Primal need to adorn
Most interesting and genuinely surprising to myself and viewers’ expectations, has been the viewers’ response to the typology. Viewers have reported deeply reflecting on their personal relationship with their necklaces in terms of the amount, types and styles of necklaces they own, the circumstances of their ownership and the occasions that are prompts to adorn themselves with a necklace. Perhaps the typology has tapped into a primal behaviour or function to adorn and or identify with and or differentiate the individual from a group?
Bate D (2009) Photography: The key concepts, Bloomsbury Publishing.
This book includes a useful chapter that provides an overview on the necessity of theory to
photographic practice. It provides clear definitions of key semiotics terms including signifier and signified that are central in understanding and describing the impact my typology has on its viewers.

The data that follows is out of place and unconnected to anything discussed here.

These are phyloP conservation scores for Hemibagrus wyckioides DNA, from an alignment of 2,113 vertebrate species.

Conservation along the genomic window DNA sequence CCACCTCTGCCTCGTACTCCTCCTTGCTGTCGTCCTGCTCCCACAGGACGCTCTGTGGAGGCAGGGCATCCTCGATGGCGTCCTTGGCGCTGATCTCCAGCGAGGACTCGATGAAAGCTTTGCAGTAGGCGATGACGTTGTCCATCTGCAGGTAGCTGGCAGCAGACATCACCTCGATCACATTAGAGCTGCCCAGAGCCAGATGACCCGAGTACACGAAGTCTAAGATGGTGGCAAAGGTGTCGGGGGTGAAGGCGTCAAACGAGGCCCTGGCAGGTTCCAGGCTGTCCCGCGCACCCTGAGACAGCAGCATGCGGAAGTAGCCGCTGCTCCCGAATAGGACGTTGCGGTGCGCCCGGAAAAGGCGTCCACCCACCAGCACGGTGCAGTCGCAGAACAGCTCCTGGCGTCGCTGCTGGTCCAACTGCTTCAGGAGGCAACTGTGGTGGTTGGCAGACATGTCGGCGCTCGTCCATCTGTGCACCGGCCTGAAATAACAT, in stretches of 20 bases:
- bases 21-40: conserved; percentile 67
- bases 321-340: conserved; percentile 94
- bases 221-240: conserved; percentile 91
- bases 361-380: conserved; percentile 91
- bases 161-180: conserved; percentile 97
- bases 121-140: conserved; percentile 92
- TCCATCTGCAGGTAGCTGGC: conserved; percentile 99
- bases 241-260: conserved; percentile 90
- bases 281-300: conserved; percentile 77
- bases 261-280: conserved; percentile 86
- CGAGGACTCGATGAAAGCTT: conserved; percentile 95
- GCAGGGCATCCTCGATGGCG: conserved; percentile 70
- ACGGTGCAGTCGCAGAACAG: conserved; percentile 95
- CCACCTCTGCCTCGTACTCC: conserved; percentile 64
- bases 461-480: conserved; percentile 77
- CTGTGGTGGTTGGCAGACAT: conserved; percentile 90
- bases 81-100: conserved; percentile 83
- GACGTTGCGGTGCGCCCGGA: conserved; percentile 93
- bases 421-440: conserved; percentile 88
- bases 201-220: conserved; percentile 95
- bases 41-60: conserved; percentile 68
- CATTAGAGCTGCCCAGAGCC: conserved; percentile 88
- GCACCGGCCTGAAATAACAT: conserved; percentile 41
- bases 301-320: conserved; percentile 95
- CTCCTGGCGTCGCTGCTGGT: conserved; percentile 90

Bauman K (2021) 100 Abandoned Houses, [photographs], Kevin Bauman, accessed 29 May 2021.
Bauman’s typology is comprised of 100 coloured images of 100 different abandoned houses in Detroit, USA. His work is relevant to my practice as he is a contemporary conceptual artist, and his typology provides an example of and information on the impact of a large-scale typology. His work inspired me to scale up my typology and consider the typological constraints used including how to photograph and frame the images I used.
Costello D and Iversen M (2009) ‘Introduction- photography after conceptual art’, Art History, 32(5):825-35, doi:10.1111/j.1467-8365.2009.00706.x
This journal article provides useful additional detail about Ruscha’s use of constraints in creating the typology Twentysix Gasoline Stations. It also provides a helpful summary of other critics’ analysis and response to Ruscha’s approach and work. This reference informed my practice and lent authority to my use of similar constraints in creating a typology that explores the signified.
Infinite Dictionary (2015) ‘Design a beginner’s handbook: Photographic typologies‘, Infinite Dictionary, accessed 26 May 2022.
This blog provides an overview of artistic typographies and provides a range of well known artistic typographies and profiles the artists who created them. The reference usefully provides an easily understood entry point into typographies.